that paragraph (b)(6) is intended to address. As discussed above, many 
CABs operate out of a single office with a small staff, which reduces 
the need for internal inspections of numerous or remote offices. In 
addition, part of the purpose of creating a separate CAB rule set is to 
streamline and reduce existing FINRA rule requirements where it does 
not hinder investor protection. FINRA believes that the remaining 
provisions of FINRA Rule 3110, coupled with the CAB Rule 200 Series 
addressing duties and conflicts, will sufficiently protect CABs' 
customers from potential harm due to insufficient supervision.\17\
---------------------------------------------------------------------------

    \17\ For the same reasons, FINRA does not believe that FINRA 
Rules 3110.10, .12, .13, or .14 should apply to CABs. FINRA also 
believes that it is unnecessary to apply FINRA Rule 3110.15 to CABs, 
since the temporary program authorized by the rule expired on 
December 1, 2015.
---------------------------------------------------------------------------

    Proposed CAB Rule 313 would require CABs to designate and identify 
one or more principals to serve as a firm's chief compliance officer, 
similar to the requirements of FINRA Rule 3130(a). CAB Rule 313 would 
not require a CAB to have its chief executive officer (``CEO'') certify 
that the member has in place processes to establish, maintain, review, 
test and modify written compliance policies and written supervisory 
procedures reasonably designed to achieve compliance with applicable 
federal securities laws and regulations, and FINRA and MSRB rules, 
which are required under FINRA Rules 3130(b) and (c). FINRA does not 
believe the CEO certification is necessary given a CAB's narrow 
business model and smaller rule set.
    Proposed Rule 328 would prohibit any person associated with a CAB 
from participating in any manner in a private securities transaction as 
defined in

[[Page 15592]]

FINRA Rule 3280(e).\18\ FINRA does not believe that an associated 
person of a CAB should be engaged in selling securities away from the 
CAB, nor should a CAB have to oversee and review such transactions, 
given its limited business model. This restriction would not prohibit 
associated persons from investing in securities on their own behalf, or 
engaging in securities transactions with immediate family members, 
provided that the associated person does not receive selling 
compensation.
---------------------------------------------------------------------------

    \18\ FINRA Rule 3280(e) defines ``private securities 
transaction'' as ``any securities transaction outside the regular 
course or scope of an associated person's employment with a member, 
including, though not limited to, new offerings of securities which 
are not registered with the Commission, provided however that 
transactions subject to the notification requirements of NASD Rule 
3050, transactions among immediate family members (as defined in 
FINRA Rule 5130), for which no associated person receives any 
selling compensation, and personal transactions in investment 
company and variable annuity securities, shall be excluded.''
---------------------------------------------------------------------------

    Proposed CAB Rule 331 would require each CAB to implement a written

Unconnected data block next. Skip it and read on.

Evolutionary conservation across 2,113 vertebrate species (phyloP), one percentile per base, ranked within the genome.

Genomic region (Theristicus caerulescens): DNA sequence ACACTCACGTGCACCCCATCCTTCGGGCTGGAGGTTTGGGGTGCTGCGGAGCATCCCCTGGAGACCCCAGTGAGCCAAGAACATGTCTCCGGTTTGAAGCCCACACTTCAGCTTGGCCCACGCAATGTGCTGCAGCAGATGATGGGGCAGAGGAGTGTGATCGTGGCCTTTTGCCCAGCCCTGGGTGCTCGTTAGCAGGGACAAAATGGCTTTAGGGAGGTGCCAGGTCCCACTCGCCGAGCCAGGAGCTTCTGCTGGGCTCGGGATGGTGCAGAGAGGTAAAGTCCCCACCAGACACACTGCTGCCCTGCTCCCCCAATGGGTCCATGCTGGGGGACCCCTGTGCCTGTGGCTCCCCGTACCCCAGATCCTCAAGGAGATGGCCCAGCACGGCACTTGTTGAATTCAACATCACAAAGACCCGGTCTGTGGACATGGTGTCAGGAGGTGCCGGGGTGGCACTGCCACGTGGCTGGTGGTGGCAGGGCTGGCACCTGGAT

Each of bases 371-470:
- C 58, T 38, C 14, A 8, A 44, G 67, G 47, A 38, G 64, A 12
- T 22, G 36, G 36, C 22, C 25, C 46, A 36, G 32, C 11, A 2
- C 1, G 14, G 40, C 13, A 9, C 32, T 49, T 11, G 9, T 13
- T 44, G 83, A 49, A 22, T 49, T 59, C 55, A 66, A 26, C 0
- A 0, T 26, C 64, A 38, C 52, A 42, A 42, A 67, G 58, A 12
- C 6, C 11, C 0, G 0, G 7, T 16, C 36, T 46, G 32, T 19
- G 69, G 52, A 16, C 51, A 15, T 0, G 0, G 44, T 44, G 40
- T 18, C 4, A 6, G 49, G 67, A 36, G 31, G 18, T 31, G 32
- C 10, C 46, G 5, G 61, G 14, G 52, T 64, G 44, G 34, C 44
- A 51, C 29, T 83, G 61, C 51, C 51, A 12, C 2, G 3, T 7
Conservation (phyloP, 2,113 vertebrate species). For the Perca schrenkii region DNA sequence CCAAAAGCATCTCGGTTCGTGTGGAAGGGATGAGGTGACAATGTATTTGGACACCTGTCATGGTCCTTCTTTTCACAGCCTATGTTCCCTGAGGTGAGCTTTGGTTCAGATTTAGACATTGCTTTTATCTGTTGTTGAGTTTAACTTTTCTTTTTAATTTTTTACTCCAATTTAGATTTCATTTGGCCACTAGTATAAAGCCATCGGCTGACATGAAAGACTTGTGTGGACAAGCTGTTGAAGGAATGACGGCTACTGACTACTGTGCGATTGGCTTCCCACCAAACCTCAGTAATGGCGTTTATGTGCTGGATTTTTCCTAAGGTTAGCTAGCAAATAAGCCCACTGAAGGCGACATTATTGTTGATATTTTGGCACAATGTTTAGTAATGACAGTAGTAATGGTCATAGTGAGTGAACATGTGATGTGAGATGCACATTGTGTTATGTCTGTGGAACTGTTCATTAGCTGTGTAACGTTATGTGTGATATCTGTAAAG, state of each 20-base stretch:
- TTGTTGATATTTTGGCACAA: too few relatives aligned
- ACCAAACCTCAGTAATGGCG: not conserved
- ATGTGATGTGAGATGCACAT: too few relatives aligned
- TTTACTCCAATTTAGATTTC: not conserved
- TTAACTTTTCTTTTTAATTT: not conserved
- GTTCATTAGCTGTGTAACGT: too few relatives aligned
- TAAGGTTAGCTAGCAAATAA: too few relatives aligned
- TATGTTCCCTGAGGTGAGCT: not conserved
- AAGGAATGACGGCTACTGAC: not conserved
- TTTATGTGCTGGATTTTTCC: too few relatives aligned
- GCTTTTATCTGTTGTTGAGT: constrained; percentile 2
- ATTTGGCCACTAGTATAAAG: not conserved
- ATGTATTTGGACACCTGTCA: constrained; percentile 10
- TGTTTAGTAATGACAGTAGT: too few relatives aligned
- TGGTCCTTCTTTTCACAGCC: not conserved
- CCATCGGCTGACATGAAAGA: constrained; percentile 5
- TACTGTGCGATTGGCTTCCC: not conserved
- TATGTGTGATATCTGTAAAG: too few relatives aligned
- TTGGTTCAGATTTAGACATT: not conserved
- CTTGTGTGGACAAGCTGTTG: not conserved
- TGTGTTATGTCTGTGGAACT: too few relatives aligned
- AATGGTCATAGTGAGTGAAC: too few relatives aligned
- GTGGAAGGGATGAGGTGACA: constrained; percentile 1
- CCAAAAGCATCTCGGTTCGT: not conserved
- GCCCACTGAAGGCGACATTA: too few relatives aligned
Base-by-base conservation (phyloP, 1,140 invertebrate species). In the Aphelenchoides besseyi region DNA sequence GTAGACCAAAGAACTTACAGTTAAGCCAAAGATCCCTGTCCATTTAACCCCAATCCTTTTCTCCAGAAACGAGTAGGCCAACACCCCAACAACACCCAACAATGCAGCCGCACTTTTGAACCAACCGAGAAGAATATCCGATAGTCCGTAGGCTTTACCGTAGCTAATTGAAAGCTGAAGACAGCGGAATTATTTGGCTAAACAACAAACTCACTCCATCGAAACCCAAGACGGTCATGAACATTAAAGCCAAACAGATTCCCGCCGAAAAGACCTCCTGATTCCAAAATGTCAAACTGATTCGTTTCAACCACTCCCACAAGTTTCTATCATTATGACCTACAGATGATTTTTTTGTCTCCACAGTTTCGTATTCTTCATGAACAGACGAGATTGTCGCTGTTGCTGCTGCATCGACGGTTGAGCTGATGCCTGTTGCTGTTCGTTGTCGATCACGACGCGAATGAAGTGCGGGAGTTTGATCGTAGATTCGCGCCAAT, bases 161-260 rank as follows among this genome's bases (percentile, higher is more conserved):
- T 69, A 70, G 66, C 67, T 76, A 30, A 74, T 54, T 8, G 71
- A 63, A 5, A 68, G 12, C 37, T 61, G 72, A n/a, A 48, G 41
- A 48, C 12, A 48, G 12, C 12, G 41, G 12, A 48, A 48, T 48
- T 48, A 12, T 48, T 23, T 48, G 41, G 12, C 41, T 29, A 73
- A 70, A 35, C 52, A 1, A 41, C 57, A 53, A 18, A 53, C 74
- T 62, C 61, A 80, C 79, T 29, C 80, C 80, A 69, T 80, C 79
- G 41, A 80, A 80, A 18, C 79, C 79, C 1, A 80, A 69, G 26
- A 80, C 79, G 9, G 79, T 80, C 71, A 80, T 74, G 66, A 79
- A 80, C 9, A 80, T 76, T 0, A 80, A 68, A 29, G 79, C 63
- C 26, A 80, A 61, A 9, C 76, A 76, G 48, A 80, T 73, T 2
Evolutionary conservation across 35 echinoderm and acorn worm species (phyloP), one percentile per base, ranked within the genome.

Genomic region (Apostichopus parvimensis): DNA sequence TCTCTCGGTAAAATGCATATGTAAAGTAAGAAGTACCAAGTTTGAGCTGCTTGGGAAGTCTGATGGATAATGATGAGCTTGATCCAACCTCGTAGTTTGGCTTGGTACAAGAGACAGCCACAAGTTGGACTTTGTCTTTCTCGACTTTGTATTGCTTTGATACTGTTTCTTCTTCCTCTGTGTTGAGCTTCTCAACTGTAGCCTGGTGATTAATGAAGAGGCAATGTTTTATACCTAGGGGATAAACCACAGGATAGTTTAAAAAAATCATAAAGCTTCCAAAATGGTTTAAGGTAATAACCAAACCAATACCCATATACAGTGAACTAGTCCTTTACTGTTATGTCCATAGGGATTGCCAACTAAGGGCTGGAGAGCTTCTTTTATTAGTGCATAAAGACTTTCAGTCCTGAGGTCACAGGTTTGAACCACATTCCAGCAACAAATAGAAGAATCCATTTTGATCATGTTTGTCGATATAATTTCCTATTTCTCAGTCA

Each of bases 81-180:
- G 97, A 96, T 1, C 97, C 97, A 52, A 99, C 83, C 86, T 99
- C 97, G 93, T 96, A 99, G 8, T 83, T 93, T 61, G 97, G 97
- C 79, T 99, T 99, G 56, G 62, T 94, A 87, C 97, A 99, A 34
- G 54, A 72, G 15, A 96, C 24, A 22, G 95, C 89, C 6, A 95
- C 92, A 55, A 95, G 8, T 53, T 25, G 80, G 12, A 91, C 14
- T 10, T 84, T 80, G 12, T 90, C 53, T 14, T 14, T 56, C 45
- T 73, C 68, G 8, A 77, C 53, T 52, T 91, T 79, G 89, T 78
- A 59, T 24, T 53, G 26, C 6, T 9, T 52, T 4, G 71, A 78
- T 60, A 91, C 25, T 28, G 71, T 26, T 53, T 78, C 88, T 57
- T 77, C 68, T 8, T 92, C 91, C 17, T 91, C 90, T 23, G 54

anti-money laundering (``AML'') program. This is consistent with the 
SEC's requirements and Chapter X of Title 31 of the Code of Federal 
Regulations. Accordingly, the proposed rule is similar to FINRA Rule 
3310 (Anti-Money Laundering Compliance Program); however, the proposed 
rule contemplates that all CABs would be eligible to conduct the 
required independent testing for compliance every two years.

E. Financial and Operational Rules (CAB Rule 400 Series)

    The proposed CAB Rule 400 Series would establish a streamlined set 
of rules concerning firms' financial and operational obligations. CABs 
would be subject to FINRA Rules 4140 (Audit), 4150 (Guarantees by, or 
Flow through Benefits for, Members), 4160 (Verification of Assets), 
4511 (Books and Records--General Requirements), 4513 (Records of 
Written Customer Complaints), 4517 (Member Filing and Contact 
Information Requirements), 4524 (Supplemental FOCUS Information), 4530 
(Reporting Requirements), and 4570 (Custodian of Books and Records).
    Proposed CAB Rule 411 includes some, but not all, of the capital 
compliance requirements of FINRA Rule 4110. CABs would be required to 
suspend business operations during any period a firm is not in 
compliance with the applicable net capital requirements set forth in 
Exchange Act Rule 15c3-1, and the rule also would authorize FINRA to 
direct a CAB to suspend its operation under those circumstances. 
Proposed CAB Rule 411 also sets forth requirements concerning 
withdrawal of capital, subordinated loans, notes collateralized by 
securities, and capital borrowings.
    CABs would not be subject to FINRA Rules 4370 (Business Continuity 
Plans and Emergency Contact Information) or 4380 (Mandatory 
Participation in FINRA BC/DR Testing Under Regulation SCI). FINRA does 
not believe it would be necessary for a CAB to maintain a business 
continuity plan (BCP), given a CAB's limited activities, particularly 
since a CAB would not engage in retail customer account transactions or 
clearance, settlement, trading, underwriting or similar investment 
banking activities. Moreover, FINRA Rule 4380 relates to Rule SCI under 
the Exchange Act, which is not applicable to a member that limits its 
activities to those permitted under the CAB rule set.
    Because CABs would not carry or act as an introducing broker with 
respect to customer accounts, they would have more limited customer 
information requirements than is imposed under FINRA Rule 4512.\19\